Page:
Adam Cole def. Pat McAfee

Steve: Pre-match McAfee cuts a promo calling his leg the strongest leg in the history of legs. He comes out and the size difference is a little jarring. McAfee dwarfs Adam Cole. After some basic chain moves, McAfee rolled to the outside telling Cole he’s a superior human. Not long after the Undisputed Era is out and we get a shoving match with the football boys until McAfee hits a HUGE senton to the group from the top rope to the outside. This was a Pat McAfee showcase, which I’m not sure is a good or bad thing about Cole. McAfee sold really well, used his tremendous athleticism with a beautiful backflip off the top rope and a leap into a suplex off the top, and backed up the big game he was talked. I won’t remember a thing Cole did in this match, outside of taking tremendous beating from McAfee and helping to make him look great. But is that a good thing? Who cares. This was a ton of fun. From the good doctor, “I wanted to see Cole get his teeth kicked in and had no expectations for McAfee. But this was a lot of fun! McAfee really surprised me and looked great. This was my favorite match so far!” ****

NXT Women’s Championship
Io Shirai (c) def. Dakota Kai

Steve: We start out hot as Io takes Kai down and starts the beating. In a scary moment early, Io attempted a backflip and landed on her head. He appeared momentarily shaken up, to the point the ref tried to check on her. In the next moment, she gave Kai a dragon screw with a back bump, so I guess she’s okay!

After some outside brawling, Kai would take control for a long period of the match. Io would make the comeback with a big uppercut palm strike and a double stomp. The work here is good, but none of it is very interesting at this point. Io would pick things up a bit with a series of knees to the corner and the tree of woah/double stomp Del Rio spot that everyone knows and loves. Kai would gain the advantage and attempt an armbar submission, and eventually hit Io with a big GTS variation with Io on the top rope. Kai would corner kick the referee, leading to Gonzalez to take out Io for a nearfall. Io would turn another GTS attempt into an armbar, and eventually hit her moonsault for the victory. The match was well worked and picked up in the second half, but it never really got out of second gear for me. Post-match, Gonzalez would attack Io, but for some reason Rhea would come out to stop and stare her down. Maybe a Rhea/Gonzales/Mercedes feud down the line? From the good doctor, “I liked the energy and agility of both women, but they just followed two incredible matches. I just couldn’t get into it.” ***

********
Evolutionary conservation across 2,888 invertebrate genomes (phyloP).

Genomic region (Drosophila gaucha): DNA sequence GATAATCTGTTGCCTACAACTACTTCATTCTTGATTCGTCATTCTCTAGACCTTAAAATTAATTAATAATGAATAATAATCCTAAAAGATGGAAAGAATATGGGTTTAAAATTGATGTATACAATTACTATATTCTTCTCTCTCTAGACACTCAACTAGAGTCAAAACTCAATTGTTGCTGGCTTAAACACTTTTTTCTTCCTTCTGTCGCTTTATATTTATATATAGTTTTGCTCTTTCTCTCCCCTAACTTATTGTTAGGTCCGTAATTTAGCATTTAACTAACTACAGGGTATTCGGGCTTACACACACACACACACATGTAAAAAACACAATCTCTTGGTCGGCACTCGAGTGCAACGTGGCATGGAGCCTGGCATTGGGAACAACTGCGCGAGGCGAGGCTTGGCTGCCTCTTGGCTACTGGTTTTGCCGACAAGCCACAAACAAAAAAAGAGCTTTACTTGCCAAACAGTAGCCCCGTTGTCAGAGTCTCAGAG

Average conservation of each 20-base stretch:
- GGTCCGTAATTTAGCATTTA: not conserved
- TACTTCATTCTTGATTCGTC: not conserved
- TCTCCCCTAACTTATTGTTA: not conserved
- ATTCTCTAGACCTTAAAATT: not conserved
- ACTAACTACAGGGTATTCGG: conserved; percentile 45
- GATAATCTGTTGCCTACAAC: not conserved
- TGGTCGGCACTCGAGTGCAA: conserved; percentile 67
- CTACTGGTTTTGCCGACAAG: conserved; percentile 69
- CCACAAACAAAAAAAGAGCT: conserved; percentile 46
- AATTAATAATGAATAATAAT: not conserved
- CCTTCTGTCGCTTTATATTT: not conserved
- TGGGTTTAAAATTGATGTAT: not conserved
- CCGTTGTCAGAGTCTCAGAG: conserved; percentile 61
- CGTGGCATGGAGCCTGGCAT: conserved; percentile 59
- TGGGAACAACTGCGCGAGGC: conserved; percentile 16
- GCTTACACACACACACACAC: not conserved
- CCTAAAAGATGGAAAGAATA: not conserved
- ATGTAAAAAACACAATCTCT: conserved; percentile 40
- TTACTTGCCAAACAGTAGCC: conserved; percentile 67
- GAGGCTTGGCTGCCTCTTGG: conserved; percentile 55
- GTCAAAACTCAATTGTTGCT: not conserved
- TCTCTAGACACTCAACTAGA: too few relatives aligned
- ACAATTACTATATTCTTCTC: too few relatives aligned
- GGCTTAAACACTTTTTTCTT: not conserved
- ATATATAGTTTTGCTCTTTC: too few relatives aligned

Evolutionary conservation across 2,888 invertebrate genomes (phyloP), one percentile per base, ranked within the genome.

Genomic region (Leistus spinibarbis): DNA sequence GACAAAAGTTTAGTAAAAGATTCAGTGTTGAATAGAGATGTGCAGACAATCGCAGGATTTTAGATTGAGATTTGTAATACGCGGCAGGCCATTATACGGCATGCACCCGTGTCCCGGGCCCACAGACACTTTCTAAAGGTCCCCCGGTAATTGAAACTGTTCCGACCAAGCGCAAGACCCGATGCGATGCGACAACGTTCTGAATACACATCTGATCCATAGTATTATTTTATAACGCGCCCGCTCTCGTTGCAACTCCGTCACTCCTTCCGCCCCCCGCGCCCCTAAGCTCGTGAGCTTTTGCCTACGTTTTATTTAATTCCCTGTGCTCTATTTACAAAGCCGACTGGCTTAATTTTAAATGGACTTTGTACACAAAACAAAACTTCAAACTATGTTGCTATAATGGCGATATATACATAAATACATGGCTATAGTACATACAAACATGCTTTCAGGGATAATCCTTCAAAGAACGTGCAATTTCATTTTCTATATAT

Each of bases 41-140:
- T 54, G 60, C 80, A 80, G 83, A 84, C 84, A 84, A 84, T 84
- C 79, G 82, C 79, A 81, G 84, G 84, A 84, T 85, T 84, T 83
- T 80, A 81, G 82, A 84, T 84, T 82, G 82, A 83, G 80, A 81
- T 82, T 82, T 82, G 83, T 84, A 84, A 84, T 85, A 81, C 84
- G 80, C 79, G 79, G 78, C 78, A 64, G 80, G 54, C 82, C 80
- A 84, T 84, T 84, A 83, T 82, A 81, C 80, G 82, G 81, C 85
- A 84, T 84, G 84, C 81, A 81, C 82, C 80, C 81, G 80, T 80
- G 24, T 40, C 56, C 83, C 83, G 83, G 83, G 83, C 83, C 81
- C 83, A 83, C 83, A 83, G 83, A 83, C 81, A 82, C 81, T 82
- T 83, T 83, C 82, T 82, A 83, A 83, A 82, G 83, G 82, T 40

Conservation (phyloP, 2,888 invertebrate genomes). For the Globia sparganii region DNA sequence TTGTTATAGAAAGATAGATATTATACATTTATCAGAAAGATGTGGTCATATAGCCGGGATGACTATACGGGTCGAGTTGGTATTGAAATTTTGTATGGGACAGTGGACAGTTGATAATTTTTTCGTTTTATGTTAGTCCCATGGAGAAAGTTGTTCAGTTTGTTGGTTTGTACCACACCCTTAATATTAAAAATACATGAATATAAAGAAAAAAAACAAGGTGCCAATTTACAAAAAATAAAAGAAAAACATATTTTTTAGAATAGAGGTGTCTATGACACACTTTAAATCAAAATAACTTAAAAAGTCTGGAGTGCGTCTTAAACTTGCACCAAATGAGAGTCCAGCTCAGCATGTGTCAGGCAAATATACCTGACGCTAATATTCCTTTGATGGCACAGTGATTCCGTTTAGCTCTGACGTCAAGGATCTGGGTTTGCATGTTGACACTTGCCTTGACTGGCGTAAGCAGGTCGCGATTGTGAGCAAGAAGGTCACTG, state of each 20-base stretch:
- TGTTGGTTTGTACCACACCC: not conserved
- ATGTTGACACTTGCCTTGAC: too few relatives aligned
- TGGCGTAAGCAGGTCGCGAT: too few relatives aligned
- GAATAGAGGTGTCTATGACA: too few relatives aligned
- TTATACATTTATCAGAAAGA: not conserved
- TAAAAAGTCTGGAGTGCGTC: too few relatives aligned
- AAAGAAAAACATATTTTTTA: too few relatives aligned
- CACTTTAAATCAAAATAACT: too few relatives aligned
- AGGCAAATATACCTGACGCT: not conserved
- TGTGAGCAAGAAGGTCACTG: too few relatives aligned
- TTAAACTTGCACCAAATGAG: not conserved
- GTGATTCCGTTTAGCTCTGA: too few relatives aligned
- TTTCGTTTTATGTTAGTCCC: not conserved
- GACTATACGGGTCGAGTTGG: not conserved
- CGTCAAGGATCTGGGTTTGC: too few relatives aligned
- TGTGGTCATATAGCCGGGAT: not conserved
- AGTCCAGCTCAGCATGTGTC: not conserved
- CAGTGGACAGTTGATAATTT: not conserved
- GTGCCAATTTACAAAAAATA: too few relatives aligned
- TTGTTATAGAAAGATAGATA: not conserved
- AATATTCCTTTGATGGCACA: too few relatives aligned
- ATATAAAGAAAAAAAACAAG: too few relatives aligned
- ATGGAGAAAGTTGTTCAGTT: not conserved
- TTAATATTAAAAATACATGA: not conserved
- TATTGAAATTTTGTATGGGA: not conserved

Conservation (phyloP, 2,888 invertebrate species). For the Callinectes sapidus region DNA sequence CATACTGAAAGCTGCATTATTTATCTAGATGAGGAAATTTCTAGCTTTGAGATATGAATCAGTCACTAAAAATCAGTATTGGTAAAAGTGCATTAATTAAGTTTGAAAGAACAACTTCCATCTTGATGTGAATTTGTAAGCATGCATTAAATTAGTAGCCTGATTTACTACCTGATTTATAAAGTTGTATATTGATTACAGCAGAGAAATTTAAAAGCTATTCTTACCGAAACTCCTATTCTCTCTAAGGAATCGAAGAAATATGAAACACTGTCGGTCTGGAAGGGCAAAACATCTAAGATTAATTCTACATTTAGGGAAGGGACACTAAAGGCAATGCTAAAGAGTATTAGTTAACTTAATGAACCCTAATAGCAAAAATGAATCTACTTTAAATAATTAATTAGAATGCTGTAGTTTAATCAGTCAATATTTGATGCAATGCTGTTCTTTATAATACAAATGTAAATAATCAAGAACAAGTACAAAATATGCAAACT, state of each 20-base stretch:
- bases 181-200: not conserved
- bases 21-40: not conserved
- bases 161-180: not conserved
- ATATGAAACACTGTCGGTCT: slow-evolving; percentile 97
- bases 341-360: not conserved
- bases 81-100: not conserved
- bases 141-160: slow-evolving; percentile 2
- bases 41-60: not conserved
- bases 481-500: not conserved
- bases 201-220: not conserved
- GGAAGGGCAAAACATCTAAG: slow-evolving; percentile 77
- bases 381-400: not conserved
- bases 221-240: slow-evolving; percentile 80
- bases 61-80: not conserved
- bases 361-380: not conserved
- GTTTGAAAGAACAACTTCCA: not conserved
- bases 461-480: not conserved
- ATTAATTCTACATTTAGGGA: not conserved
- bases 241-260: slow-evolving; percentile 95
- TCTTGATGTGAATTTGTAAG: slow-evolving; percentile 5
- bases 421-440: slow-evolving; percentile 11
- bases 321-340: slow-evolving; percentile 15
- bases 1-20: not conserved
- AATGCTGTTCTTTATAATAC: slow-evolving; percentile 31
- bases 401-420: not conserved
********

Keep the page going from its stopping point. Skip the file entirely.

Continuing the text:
NXT Championship
Karrion Kross def. Keith Lee (c) 

Steve: BIG Catwoman vibes for Scarlett says the good doctor. This started out exactly how I wanted, a good old fashioned hoss fight. They brawled in the ring and to the outside. Then Kross held Lee in the ring in multiple arm holds for what felt like 30 minutes. At this point, the good doctor quipped, “This match has lasted longer than quarantine.”

This arm work won’t end! FINALLY, Lee lifts cross out of the armbar and powerbombs him. Lee takes control with some basic offense but it feels like golden era Kobashi compared to the ten minutes that preceded it. “Fight Forever!” chants and I think this crowd must have amnesia. We then get some back and forth brawling at what looks like slow motion. Several more lifeless minutes pass in this lifeless match until Kross puts his choke on Lee. At least we get the classic, “dead arm that almost goes limp but doesn’t at the last second,” thing I’ve been doing since I was six. We get MORE plodding action from there, until Kross hits Lee with a Saito suplex from the top rope and he wins the NXT Championship. This was one of the most boring, plodding, dull matches I’ve ever seen on a Takeover. From the good doctor, “Well, you did tell me you would show me some bad matches eventually. You weren’t lying.” DUD

Final Thoughts

This show was definitely on par with some of the more recent Takeovers of the last year or so. Although nowhere near the quality TakeOver heyday in the 2014-2018 era, there was still a lot to like here. The ladder match, despite the controversy surrounding Velveteen Dream, delivered in the usual Takeover car crash vein and gave us a fresh winner in Priest with a ton of upside, while giving a shine to newcomers like Reed and Grimes. This Takeover will be remembered though for Pat McAfee’s tremendous performance against Adam Cole. How this helps one of NXT’s top stars I have no idea, but McAfee is a made man. He would be welcomed back any time and I really hope he does do more with the company. As for the good doctor, “I wish the two awesome matches (Ladder & McAfee/Cole) were at the end, because those last two matches kind of sucked the life out of me. Especially that last match. That was awful. Also, how was this any different from what we watch on TV? I’m glad we didn’t have to pay extra to see that.”